The Apollo capsules that carried astronauts to the moon are in museums today. The rovers they drove are stranded on the lunar surface, making the moon itself a transportation graveyard. (Robotic Russian rovers are up there, too.) The big boys that did the heavy lifting met a less glamorous end: Some of the F-1 engines from the monumental Saturn V rockets that blasted Apollo into orbit fell into the sea not far from NASA’s Cape Canaveral launch site, and there they have sat for four decades, decaying underwater in a heap of mangled metal.

And then Jeff Bezos came to the rescue. Bezos, the founder and CEO of Amazon, used his Amazon millions to fund the private space firm Blue Origin, but that isn’t his only foray into space tech. He also funded an effort to retrieve the Apollo engines from the sea bottom, which his team achieved earlier this year.

5. The Tank Cemetery

Courtesy of ArtificialOwl

The nation of Eritrea lies along the Red Sea, just to the north of Ethiopia. When the Italians who colonized the area left following World War II, Eritrea became part of a political federation with Ethiopia, an arrangement that led to three decades of warfare, finally leading to Eritrean Independence in the early ‘90s. The graveyard of tanks, trucks, and other military machinery located near Asmara is a grim reminder.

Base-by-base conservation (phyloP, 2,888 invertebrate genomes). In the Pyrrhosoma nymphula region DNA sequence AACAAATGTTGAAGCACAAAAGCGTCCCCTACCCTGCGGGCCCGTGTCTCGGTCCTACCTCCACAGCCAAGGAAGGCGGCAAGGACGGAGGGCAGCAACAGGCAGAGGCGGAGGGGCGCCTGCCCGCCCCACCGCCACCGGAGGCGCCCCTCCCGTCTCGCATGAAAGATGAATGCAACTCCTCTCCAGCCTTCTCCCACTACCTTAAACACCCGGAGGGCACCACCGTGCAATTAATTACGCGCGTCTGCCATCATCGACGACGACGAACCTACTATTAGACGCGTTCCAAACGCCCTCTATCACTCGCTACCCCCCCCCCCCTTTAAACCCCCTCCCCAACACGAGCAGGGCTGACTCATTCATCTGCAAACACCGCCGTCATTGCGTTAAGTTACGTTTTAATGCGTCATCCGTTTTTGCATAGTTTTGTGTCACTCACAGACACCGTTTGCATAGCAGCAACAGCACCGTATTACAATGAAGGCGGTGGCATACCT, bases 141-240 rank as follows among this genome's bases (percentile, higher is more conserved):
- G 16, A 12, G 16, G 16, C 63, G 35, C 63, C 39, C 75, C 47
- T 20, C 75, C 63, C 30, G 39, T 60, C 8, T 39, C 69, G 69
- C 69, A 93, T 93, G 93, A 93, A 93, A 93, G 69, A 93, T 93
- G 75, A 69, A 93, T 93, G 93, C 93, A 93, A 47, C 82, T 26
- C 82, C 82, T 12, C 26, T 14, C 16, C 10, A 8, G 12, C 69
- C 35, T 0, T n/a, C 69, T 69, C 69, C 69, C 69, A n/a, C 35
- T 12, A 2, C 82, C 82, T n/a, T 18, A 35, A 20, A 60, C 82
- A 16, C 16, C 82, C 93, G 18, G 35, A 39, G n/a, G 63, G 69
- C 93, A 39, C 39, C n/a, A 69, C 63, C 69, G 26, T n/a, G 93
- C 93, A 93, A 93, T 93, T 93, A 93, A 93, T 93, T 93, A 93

6. Train Cemetery

Courtesy of Atlas Obscura

They’ve been parked here since the 1940s: Trains bound for nowhere, their locomotives rusting to a red-orange that complements the desolate scenery as the salt winds of the South American plains batter them year after year. Uyumi, in southern Bolivia near Chile and Argentina, was once a hub for the rail lines that connected the mines to the major cities. When the mining industry fell apart, people simply abandoned many of these trains to wither in the wind and suffer the indignities of vandalism. Today tour groups visit the train boneyard to pay homage.

7. Carhenge/Cadillac Ranch

Courtesy of KnackStudios

You don’t need to look too hard in America to find jaw-dropping collections of junk cars. In just one example from a couple years ago, Jalopnik found a junkyard with more than a thousand classic cars rotting into the Earth.

It takes something special to get noticed, then—something like turning old cars into an oversized work of post-industrial art. The famous Cadillac Ranch near Amarillo, Texas, is made of a series of Caddys made between 1949 and 1963, half-buried into the ground. Carhenge, found in a lonesome stretch of the Sand Hills near Alliance, Neb., consists of 38 cars arrayed in a layout mimicking Stonehenge (its current state, that is, not what it presumably looked like in its heyday). America is dotted with dozens of replica Stonehenges, but only Carhenge gets mystical in such an automotive way.

8. Davis-Monthan Air Force Base, Arizona